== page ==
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Prevalence and characteristics of multidrug-resistant Escherichia coli sequence type ST131 at two academic centers in Boston and Minneapolis, USA

      Highlights

      • E. coli sequence type 131 accounts for many extraintestinal E. coli infections.
      • 315 urine isolates from two medical centers in Minneapolis and Boston were compared.
      • Isolates exhibited predominantly B2 phylogenetic group and comparable ST131 prevalence.
      • Virulence genotypes varied significantly in relation to center and ST131 status.
      • The emerging C1-M27 subclone occurred uniquely among 6% of Boston isolates.

      Background

      Escherichia coli sequence type (ST) ST131, with its emergent resistance-associated H30Rx, H30R1, and C1-M27 clonal subsets, accounts for the greatest share of extraintestinal E. coli infections and most extended-spectrum β-lactamase (ESBL)-producing E. coli.

      Methods

      We characterized and compared consecutive E. coli urine isolates from two geographically distinct medical centers in Minneapolis, Minnesota (n = 172) and Boston, Massachusetts (n = 143) for ESBL phenotype, CTX-M-type ESBL genes, phylogenetic groups, selected ST131 subclones, and 40 extraintestinal virulence genes.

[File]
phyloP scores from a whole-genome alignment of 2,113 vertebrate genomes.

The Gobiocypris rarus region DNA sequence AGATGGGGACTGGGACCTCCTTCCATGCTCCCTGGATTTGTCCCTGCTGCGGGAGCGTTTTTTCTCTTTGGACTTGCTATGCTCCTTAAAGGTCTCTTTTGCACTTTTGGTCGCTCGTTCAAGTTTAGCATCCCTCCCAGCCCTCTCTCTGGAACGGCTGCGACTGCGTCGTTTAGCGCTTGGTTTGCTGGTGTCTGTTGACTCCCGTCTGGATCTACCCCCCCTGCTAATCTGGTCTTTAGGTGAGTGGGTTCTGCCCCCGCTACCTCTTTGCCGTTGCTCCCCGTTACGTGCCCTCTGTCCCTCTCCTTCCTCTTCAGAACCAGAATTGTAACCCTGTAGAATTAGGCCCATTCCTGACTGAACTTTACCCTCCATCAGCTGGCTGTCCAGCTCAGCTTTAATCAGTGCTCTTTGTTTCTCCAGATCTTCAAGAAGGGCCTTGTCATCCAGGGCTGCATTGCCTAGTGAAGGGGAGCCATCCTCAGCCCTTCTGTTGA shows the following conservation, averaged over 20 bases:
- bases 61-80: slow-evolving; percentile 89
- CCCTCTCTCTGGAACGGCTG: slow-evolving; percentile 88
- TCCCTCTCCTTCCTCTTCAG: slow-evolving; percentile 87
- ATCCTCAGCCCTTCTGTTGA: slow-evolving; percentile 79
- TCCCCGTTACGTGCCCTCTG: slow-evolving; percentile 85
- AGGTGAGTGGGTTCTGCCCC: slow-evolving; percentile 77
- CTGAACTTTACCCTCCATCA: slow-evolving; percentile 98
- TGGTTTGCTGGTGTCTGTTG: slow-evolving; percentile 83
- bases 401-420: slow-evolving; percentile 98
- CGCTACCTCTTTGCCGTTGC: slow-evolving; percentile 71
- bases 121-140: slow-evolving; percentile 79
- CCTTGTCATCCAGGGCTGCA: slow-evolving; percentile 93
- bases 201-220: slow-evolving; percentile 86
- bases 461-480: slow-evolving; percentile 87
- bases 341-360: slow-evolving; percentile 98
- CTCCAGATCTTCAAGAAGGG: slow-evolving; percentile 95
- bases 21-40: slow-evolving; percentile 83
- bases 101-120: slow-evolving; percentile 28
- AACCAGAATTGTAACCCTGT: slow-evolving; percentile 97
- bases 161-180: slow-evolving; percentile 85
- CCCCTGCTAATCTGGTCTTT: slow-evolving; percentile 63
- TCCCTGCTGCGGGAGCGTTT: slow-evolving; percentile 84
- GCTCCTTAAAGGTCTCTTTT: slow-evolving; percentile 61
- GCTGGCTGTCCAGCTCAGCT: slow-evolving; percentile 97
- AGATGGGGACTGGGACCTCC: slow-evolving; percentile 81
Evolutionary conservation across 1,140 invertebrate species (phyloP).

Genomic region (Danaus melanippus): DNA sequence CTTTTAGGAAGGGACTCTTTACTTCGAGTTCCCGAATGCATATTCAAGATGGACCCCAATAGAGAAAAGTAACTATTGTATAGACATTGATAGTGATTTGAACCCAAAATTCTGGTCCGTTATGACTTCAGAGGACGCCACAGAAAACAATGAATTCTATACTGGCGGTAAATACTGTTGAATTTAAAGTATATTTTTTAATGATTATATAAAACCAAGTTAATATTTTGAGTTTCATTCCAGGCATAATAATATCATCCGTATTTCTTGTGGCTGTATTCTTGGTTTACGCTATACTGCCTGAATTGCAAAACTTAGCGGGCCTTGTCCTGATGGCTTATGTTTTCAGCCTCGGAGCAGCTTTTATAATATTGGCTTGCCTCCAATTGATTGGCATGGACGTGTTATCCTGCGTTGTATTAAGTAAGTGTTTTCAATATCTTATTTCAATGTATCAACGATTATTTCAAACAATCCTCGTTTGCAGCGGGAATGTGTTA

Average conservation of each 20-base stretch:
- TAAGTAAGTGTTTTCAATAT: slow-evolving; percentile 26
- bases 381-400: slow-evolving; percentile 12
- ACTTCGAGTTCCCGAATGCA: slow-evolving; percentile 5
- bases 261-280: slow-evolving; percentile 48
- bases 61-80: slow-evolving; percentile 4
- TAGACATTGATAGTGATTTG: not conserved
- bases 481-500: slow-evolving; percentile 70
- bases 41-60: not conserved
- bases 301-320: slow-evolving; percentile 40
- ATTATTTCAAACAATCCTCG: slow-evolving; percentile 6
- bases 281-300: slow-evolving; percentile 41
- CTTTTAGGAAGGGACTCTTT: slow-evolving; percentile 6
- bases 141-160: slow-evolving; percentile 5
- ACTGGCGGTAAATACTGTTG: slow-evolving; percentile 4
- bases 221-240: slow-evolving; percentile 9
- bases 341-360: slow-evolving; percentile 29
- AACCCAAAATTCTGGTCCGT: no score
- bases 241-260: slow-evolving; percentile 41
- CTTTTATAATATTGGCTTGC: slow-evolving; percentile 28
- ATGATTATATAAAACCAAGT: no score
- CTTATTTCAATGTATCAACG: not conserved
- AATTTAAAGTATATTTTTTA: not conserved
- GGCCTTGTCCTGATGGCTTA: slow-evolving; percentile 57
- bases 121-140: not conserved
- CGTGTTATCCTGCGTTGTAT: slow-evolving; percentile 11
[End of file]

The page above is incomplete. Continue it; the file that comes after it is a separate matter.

Results

      Whereas the Boston vs. Minneapolis isolates had a similar prevalence of phylogenetic groups (mainly B2: 79% vs 73%), ST131 (34% vs 28%), H30 (28% vs 21%), and H30Rx (6% vs 5%), the emerging C1-M27 subclone occurred uniquely among Boston (6%) isolates. ESBL production was more prevalent among Boston isolates (15% vs 8%) and among ST131 isolates. Identified ESBL genes included blaCTX-M-27 (Boston only) and blaCTX-M-15. Ciprofloxacin resistance was ST131-associated and similarly prevalent across centers. Boston isolates had higher virulence gene scores.

      Conclusions

      Despite numerous similarities to Minneapolis isolates, Boston ST131 isolates demonstrated more prevalent ESBL production, higher virulence gene scores, and, uniquely, the C1-M27 subclone and blaCTX-M-27. Broader surveillance is needed to define the prevalence of ST131′s globally successful C1-M27 subclone across the U.S.

      Key Words

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